And as the article shows, in interviews with the students, the class is working.  It helped one girl figure out how to approach her partner about whether or not he was seeing anyone else because she was considering getting more serious but only if they were exclusive. In starting the conversation, she relied on Vernacchio’s distinction between nagging and asking for what you want. It helped two boys who masturbated to pornography but “found themselves disoriented at real-life encounters with girls,” understand how that could happen.  One explained, “Pornography gives boys the impression that the girl is there to do any position you want, or to please you….But yesterday, when Mr. V. said there is no romanticism or intimacy in porn, porn is strictly sexual—I’d never thought about that.”  And, it helped one girl who really liked sex shed the feeling that she was doing something wrong. 

I think the instant love for the pizza lesson was unanimous at the meeting I was at.  We all felt like it was an ingenious way to challenge society’s assumptions about sex and engage young people.  But something else was unanimous as well—the feeling that Vernacchio was unusually lucky to be able to teach such a lesson without worrying that parents would be outraged, administrators would balk, and he might ultimately lose his job. 

In most schools, particularly public schools, classes simply can’t be as comprehensive or open as this one.  In some cases this is because there is an actual policy on the state or local level that limits what can be discussed in sexuality education courses.  A number of states, for example, say that classes must focus exclusively, or at least primarily, on abstinence or forbid classes from discussing homosexuality.  In other cases, teachers censor themselves out of completely justifiable fears.  Too often we have seen communities erupt when a teacher discusses a “controversial topic” (think homosexuality, abortion, or masturbation), parents complain to administrators or the school board, and suddenly the teacher finds herself facing the threat of being fired.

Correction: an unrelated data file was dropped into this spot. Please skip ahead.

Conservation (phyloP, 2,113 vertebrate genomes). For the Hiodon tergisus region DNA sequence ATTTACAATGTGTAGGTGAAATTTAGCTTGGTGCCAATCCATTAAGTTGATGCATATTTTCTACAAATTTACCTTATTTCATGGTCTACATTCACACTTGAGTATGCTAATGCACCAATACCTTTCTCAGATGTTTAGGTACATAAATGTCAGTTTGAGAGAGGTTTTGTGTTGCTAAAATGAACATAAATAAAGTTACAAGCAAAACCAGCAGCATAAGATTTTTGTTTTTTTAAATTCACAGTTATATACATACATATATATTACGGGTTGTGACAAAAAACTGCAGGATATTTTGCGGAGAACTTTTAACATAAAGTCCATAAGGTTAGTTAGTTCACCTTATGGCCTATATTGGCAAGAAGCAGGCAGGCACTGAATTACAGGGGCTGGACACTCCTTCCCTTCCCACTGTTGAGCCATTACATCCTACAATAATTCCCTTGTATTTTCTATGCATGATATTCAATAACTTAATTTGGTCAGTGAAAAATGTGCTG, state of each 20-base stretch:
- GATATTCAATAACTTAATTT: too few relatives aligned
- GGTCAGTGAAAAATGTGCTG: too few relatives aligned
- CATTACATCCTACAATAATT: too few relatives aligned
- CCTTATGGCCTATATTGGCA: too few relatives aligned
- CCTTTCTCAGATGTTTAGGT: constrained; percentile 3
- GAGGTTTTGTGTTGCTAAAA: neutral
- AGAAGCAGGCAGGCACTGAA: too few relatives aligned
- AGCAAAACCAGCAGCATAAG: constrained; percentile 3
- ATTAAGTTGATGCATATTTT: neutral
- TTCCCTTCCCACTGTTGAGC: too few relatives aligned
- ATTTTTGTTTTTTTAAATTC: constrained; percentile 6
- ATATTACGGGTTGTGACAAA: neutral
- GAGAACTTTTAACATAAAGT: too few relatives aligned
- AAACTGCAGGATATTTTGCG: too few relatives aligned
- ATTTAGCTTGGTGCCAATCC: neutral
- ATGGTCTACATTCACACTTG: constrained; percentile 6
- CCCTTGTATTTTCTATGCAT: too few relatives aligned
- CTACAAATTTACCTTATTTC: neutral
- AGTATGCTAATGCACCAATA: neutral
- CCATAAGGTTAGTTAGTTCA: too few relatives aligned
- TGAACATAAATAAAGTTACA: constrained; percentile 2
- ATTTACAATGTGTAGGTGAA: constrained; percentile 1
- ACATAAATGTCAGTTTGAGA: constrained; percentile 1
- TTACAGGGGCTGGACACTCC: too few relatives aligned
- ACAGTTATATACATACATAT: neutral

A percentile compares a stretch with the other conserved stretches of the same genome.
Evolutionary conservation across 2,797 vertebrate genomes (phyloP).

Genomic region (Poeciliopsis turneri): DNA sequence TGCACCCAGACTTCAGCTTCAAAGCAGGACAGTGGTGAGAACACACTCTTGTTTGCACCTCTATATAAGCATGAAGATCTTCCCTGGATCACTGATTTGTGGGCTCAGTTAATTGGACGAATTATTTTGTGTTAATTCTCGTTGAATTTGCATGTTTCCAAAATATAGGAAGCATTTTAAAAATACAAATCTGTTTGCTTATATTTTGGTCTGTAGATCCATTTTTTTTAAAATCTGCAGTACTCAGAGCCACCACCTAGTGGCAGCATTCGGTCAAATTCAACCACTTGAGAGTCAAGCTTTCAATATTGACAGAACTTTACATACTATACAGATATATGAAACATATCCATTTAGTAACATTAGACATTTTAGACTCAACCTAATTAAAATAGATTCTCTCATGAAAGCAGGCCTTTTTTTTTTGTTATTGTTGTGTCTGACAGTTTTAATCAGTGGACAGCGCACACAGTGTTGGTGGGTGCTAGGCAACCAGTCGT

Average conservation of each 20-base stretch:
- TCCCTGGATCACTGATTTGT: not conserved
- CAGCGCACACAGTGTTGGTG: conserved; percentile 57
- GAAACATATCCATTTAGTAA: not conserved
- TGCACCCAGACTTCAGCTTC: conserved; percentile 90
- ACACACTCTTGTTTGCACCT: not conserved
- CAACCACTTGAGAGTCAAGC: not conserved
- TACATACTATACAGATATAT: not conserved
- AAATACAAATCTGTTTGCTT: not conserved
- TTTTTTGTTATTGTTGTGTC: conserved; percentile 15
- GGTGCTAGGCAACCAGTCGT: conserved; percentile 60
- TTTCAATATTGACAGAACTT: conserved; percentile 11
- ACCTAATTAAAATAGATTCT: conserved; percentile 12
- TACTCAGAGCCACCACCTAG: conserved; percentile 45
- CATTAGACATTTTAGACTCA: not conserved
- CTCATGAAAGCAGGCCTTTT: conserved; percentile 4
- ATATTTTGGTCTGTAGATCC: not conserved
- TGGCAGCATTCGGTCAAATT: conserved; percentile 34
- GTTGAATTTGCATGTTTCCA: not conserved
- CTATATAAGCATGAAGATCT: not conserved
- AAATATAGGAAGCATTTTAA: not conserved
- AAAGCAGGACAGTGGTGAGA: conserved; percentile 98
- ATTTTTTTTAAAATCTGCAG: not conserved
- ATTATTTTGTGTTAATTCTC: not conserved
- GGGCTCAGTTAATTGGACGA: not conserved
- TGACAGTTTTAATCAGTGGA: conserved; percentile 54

These are also the stories that most often appear in the press.  Sex sells and controversy sells, and most often when sex education is in the news it’s because someone is unhappy about what was said in the classroom.  In some ways this makes sense.  After all, if everything is fine and no one is complaining, it’s not exactly news.  Moreover, however, as Abraham points out, it can be hard to find good sex educators who feel comfortable and supported enough to be featured in the press. There is a definite sense that it’s safer to keep quiet than to draw any attention to those classes and teachers that are providing high quality sex ed. 

I’m glad that Abraham sought to spotlight good sex education and that Vernacchio and his students were in a position to tell their stories without fear.  Maybe if parents read what can go on when good teachers are given the freedom to address this subject in a comprehensive way, more teachers will get the okay to start courses like this one. 

Hey, a sex educator can dream right?